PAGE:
In July of 2014, the National Labor Relations Board (NLRB) deemed McDonald’s USA LLC to be a joint employer in complaints by employees against franchisees. This ruling, known as Browning-Ferris Industries Inc., reverses a 30-year-old legal standard and threatens the viability of the entire franchisor-franchisee business model that breeds job growth and business expansion.

For decades, small businesses had to exercise direct and supervisory control over employees to deemed joint employers. This allowed for a prosperous relationship between franchisees and franchisors, one in which franchisees had the autonomy to make the day-to-day business decisions, including: hiring, firing, compensation, benefits, hours, disciplinary procedures and supervision. Now, due to increased liability under the new joint employer relationship, small business owners risk losing these responsibilities, making them de facto employees of franchisors.

AAHOA strongly opposes the expanded definition of joint employer, and has advocated for legislation at the state and federal level that gives small business owners necessary flexibility and independence.


AAHOA supports the Protecting Local Business Opportunity Act (HR 3459/ S 2015). This bill is sponsored by Congressman John Kline (R-MN-2) in the House of Representatives and Senator Lamar Alexander (R-TN) in Tennessee.

If enacted, this legislation will reverse the NLRB’s ruling and restore independence for franchisees and small business owners. Take action today!

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AAHOA has worked directly with Georgia State Senator John Albers (R-GA) in an attempt to pass the Protecting Georgia Small Businesses Act (SB 277). This legislation is strongly supported by businesses of all types and sizes, and protects the independence of franchisee small businesses by writing the old joint-employer standard into Georgia law.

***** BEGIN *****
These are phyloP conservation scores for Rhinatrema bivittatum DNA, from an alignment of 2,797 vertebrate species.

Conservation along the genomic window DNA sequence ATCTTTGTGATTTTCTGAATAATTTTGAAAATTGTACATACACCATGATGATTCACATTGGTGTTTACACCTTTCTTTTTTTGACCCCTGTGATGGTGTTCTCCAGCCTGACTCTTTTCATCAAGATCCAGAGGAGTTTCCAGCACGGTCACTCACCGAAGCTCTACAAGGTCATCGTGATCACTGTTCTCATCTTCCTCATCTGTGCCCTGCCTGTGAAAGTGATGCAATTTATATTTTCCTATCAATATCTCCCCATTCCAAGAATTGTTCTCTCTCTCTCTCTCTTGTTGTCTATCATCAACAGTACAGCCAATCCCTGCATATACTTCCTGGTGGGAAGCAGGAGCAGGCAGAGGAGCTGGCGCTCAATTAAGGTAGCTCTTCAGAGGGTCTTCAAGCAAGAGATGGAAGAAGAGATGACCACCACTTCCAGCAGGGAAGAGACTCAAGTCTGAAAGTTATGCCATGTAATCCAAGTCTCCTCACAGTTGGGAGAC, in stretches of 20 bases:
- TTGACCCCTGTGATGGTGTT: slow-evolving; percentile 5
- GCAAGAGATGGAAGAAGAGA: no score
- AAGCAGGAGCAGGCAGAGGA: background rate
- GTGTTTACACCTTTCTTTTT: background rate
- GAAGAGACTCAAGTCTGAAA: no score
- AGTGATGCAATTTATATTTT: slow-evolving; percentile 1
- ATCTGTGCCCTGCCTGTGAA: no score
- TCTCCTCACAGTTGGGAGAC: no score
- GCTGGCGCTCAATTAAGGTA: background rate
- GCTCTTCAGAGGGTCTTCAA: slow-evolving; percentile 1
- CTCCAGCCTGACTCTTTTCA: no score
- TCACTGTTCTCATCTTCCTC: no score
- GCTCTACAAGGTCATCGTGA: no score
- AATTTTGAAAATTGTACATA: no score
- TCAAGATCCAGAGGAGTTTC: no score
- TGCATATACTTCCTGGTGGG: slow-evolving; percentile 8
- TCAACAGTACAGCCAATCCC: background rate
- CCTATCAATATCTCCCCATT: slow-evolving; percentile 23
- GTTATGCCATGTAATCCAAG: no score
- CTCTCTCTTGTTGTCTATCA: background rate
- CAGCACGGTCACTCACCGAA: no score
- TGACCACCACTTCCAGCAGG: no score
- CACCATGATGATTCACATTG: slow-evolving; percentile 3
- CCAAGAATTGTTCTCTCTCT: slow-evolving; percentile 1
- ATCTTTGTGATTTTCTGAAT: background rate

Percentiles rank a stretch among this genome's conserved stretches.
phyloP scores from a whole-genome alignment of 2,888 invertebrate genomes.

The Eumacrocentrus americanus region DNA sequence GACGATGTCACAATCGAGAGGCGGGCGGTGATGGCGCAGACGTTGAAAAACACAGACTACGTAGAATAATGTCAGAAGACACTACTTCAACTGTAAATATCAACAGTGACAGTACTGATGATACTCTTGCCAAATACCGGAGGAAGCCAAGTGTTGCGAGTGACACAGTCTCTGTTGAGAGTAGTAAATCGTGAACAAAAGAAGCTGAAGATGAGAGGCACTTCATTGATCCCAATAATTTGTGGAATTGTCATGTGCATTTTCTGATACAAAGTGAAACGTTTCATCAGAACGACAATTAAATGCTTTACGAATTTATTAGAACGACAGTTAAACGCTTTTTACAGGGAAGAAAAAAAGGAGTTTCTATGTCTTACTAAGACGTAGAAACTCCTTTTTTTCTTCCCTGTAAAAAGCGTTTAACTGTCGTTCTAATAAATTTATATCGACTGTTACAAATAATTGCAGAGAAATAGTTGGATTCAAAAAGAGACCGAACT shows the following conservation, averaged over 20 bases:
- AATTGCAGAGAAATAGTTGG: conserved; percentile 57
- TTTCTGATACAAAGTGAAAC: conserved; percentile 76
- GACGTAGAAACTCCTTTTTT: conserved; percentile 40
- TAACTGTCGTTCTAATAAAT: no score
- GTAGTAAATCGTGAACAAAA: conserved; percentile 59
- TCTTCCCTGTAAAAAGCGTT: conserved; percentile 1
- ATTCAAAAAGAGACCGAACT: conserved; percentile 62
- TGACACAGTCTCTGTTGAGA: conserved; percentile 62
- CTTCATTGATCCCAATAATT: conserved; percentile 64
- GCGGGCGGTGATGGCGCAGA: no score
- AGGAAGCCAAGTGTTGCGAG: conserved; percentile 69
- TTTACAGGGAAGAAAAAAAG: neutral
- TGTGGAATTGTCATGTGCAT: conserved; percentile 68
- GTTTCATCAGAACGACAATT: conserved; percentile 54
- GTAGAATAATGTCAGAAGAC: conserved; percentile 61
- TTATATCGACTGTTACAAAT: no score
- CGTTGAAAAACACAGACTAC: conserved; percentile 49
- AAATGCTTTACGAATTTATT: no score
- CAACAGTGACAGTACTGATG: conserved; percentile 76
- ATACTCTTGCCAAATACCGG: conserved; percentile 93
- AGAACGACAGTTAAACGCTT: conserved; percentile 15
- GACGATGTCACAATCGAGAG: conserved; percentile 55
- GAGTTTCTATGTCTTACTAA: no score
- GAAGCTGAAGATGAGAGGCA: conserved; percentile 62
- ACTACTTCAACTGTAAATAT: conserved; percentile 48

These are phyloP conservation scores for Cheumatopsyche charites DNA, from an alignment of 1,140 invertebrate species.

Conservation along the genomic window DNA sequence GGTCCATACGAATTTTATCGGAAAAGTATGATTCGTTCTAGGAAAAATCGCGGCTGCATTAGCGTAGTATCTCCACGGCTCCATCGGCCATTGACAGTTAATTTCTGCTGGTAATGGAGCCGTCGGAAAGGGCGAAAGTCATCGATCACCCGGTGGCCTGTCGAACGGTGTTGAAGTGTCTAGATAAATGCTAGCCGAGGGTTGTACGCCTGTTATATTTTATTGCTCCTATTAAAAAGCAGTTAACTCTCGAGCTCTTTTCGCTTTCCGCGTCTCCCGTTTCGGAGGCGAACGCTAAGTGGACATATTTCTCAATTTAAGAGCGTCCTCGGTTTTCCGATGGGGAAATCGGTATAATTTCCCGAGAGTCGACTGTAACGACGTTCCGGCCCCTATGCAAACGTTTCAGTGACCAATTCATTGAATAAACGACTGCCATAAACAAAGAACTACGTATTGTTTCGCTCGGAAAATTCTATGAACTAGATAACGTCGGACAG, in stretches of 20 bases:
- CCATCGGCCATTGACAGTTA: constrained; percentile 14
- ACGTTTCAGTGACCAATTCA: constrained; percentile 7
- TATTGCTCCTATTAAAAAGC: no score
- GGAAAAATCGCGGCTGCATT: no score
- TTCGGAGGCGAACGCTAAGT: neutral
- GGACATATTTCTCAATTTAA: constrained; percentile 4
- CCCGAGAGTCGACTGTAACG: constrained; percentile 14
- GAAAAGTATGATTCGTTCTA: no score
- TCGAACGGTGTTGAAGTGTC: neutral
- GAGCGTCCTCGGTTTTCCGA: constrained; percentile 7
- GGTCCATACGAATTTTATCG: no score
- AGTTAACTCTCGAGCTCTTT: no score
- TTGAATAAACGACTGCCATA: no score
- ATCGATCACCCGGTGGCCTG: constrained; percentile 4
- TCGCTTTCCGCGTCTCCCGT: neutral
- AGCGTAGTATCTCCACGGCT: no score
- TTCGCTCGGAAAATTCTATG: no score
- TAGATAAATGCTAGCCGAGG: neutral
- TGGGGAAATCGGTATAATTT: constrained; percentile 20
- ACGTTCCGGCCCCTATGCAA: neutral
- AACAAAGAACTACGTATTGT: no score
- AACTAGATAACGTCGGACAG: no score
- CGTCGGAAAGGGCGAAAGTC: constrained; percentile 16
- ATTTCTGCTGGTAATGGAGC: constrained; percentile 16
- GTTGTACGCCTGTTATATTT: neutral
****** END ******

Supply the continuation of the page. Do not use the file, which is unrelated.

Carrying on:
The AAHOA Government Affairs team will continue to advocate for the replication of this bill in other states across the country.

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Overtime Regulations


On May 18, 2016, President Barack Obama and Labor Department Secretary Tom Perez issued a new, updated overtime rule.

The new rule more than doubles the salary threshold for workers exempt from overtime from $23,660 to $47,476 a year, or $455 to $913 per week. These new salary thresholds take effect on Dec. 1, 2016.

AAHOA is opposed to severe overtime expansion because it will cut the hours of full-time workers, increase the use of part-time workers, and reduce job advancement opportunities for employees. These new regulations will hinder productivity for small business owners, and will ultimately will harm job creation and business growth for hoteliers across the country.


AAHOA supports the Protecting Workplace Advancement and Opportunity Act (H.R. 4773, S. 2707) in both the U.S. House and Senate. This federal legislation, introduced by Senator Tim Scott (R-SC) and Congressman Tim Walberg (R-MI) requires the U.S. Department of Labor to complete extensive economic analysis before making any changes to federal overtime rules. 

As part of AAHOA’s efforts on this issue, we’ve joined a grassroots coalition of business owners, non-profits, educational institutions, and public sector organizations to raise awareness of the negative consequences of the overtime regulations. The coalition is called Partnership to Protect Workplace Opportunity.